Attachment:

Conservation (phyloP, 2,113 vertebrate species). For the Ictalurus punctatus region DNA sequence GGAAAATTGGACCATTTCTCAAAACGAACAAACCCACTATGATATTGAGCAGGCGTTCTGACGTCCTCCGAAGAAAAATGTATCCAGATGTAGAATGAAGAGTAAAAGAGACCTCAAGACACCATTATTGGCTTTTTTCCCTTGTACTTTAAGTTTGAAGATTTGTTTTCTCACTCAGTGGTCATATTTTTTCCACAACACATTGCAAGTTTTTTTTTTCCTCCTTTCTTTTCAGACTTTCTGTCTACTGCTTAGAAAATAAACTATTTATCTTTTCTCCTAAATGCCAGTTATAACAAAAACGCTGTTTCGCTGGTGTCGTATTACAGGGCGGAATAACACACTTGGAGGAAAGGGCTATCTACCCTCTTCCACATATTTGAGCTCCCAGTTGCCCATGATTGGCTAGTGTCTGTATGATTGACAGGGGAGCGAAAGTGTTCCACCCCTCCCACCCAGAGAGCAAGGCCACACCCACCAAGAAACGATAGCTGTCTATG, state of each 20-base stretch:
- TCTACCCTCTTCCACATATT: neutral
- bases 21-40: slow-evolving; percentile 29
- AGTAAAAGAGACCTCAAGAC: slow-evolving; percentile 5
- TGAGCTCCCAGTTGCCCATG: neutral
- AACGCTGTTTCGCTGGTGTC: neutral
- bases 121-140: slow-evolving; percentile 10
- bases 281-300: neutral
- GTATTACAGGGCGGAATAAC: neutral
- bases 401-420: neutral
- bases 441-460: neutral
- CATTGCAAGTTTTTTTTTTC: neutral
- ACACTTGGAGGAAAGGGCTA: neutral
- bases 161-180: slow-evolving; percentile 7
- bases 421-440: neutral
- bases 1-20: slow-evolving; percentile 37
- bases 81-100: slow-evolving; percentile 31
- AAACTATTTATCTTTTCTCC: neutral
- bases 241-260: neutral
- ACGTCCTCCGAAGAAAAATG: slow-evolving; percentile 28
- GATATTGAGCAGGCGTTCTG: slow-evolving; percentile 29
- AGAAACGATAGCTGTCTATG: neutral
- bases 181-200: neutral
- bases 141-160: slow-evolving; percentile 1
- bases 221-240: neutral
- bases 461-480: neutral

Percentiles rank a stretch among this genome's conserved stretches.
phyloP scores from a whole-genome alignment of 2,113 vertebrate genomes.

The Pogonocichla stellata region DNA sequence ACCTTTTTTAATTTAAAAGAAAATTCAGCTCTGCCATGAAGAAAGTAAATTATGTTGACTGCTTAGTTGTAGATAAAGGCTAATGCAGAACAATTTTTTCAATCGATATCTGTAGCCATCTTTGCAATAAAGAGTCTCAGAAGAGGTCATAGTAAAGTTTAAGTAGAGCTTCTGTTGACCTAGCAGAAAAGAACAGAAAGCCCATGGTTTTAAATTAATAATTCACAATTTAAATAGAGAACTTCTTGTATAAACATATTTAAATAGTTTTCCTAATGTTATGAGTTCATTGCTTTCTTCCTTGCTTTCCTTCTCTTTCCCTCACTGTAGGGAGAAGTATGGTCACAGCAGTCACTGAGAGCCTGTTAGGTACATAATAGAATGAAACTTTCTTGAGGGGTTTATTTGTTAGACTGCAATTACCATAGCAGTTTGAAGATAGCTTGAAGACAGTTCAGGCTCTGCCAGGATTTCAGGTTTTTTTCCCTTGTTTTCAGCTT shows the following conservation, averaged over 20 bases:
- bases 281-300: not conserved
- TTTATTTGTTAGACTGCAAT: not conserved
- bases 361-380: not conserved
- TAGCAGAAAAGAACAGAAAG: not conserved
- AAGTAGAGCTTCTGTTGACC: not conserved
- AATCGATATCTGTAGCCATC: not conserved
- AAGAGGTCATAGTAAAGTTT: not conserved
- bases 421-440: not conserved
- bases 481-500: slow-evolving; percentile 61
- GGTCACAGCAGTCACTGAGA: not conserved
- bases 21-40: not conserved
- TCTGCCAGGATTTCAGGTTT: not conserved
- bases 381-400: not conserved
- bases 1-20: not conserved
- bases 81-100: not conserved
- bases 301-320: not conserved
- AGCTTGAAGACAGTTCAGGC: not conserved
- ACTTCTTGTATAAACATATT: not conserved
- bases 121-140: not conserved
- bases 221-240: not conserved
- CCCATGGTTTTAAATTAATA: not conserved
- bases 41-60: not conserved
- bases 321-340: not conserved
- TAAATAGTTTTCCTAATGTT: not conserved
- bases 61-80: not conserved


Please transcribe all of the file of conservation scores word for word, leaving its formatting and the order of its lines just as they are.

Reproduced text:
Conservation (phyloP, 2,113 vertebrate species). For the Ictalurus punctatus region DNA sequence GGAAAATTGGACCATTTCTCAAAACGAACAAACCCACTATGATATTGAGCAGGCGTTCTGACGTCCTCCGAAGAAAAATGTATCCAGATGTAGAATGAAGAGTAAAAGAGACCTCAAGACACCATTATTGGCTTTTTTCCCTTGTACTTTAAGTTTGAAGATTTGTTTTCTCACTCAGTGGTCATATTTTTTCCACAACACATTGCAAGTTTTTTTTTTCCTCCTTTCTTTTCAGACTTTCTGTCTACTGCTTAGAAAATAAACTATTTATCTTTTCTCCTAAATGCCAGTTATAACAAAAACGCTGTTTCGCTGGTGTCGTATTACAGGGCGGAATAACACACTTGGAGGAAAGGGCTATCTACCCTCTTCCACATATTTGAGCTCCCAGTTGCCCATGATTGGCTAGTGTCTGTATGATTGACAGGGGAGCGAAAGTGTTCCACCCCTCCCACCCAGAGAGCAAGGCCACACCCACCAAGAAACGATAGCTGTCTATG, state of each 20-base stretch:
- TCTACCCTCTTCCACATATT: neutral
- bases 21-40: slow-evolving; percentile 29
- AGTAAAAGAGACCTCAAGAC: slow-evolving; percentile 5
- TGAGCTCCCAGTTGCCCATG: neutral
- AACGCTGTTTCGCTGGTGTC: neutral
- bases 121-140: slow-evolving; percentile 10
- bases 281-300: neutral
- GTATTACAGGGCGGAATAAC: neutral
- bases 401-420: neutral
- bases 441-460: neutral
- CATTGCAAGTTTTTTTTTTC: neutral
- ACACTTGGAGGAAAGGGCTA: neutral
- bases 161-180: slow-evolving; percentile 7
- bases 421-440: neutral
- bases 1-20: slow-evolving; percentile 37
- bases 81-100: slow-evolving; percentile 31
- AAACTATTTATCTTTTCTCC: neutral
- bases 241-260: neutral
- ACGTCCTCCGAAGAAAAATG: slow-evolving; percentile 28
- GATATTGAGCAGGCGTTCTG: slow-evolving; percentile 29
- AGAAACGATAGCTGTCTATG: neutral
- bases 181-200: neutral
- bases 141-160: slow-evolving; percentile 1
- bases 221-240: neutral
- bases 461-480: neutral

Percentiles rank a stretch among this genome's conserved stretches.
phyloP scores from a whole-genome alignment of 2,113 vertebrate genomes.

The Pogonocichla stellata region DNA sequence ACCTTTTTTAATTTAAAAGAAAATTCAGCTCTGCCATGAAGAAAGTAAATTATGTTGACTGCTTAGTTGTAGATAAAGGCTAATGCAGAACAATTTTTTCAATCGATATCTGTAGCCATCTTTGCAATAAAGAGTCTCAGAAGAGGTCATAGTAAAGTTTAAGTAGAGCTTCTGTTGACCTAGCAGAAAAGAACAGAAAGCCCATGGTTTTAAATTAATAATTCACAATTTAAATAGAGAACTTCTTGTATAAACATATTTAAATAGTTTTCCTAATGTTATGAGTTCATTGCTTTCTTCCTTGCTTTCCTTCTCTTTCCCTCACTGTAGGGAGAAGTATGGTCACAGCAGTCACTGAGAGCCTGTTAGGTACATAATAGAATGAAACTTTCTTGAGGGGTTTATTTGTTAGACTGCAATTACCATAGCAGTTTGAAGATAGCTTGAAGACAGTTCAGGCTCTGCCAGGATTTCAGGTTTTTTTCCCTTGTTTTCAGCTT shows the following conservation, averaged over 20 bases:
- bases 281-300: not conserved
- TTTATTTGTTAGACTGCAAT: not conserved
- bases 361-380: not conserved
- TAGCAGAAAAGAACAGAAAG: not conserved
- AAGTAGAGCTTCTGTTGACC: not conserved
- AATCGATATCTGTAGCCATC: not conserved
- AAGAGGTCATAGTAAAGTTT: not conserved
- bases 421-440: not conserved
- bases 481-500: slow-evolving; percentile 61
- GGTCACAGCAGTCACTGAGA: not conserved
- bases 21-40: not conserved
- TCTGCCAGGATTTCAGGTTT: not conserved
- bases 381-400: not conserved
- bases 1-20: not conserved
- bases 81-100: not conserved
- bases 301-320: not conserved
- AGCTTGAAGACAGTTCAGGC: not conserved
- ACTTCTTGTATAAACATATT: not conserved
- bases 121-140: not conserved
- bases 221-240: not conserved
- CCCATGGTTTTAAATTAATA: not conserved
- bases 41-60: not conserved
- bases 321-340: not conserved
- TAAATAGTTTTCCTAATGTT: not conserved
- bases 61-80: not conserved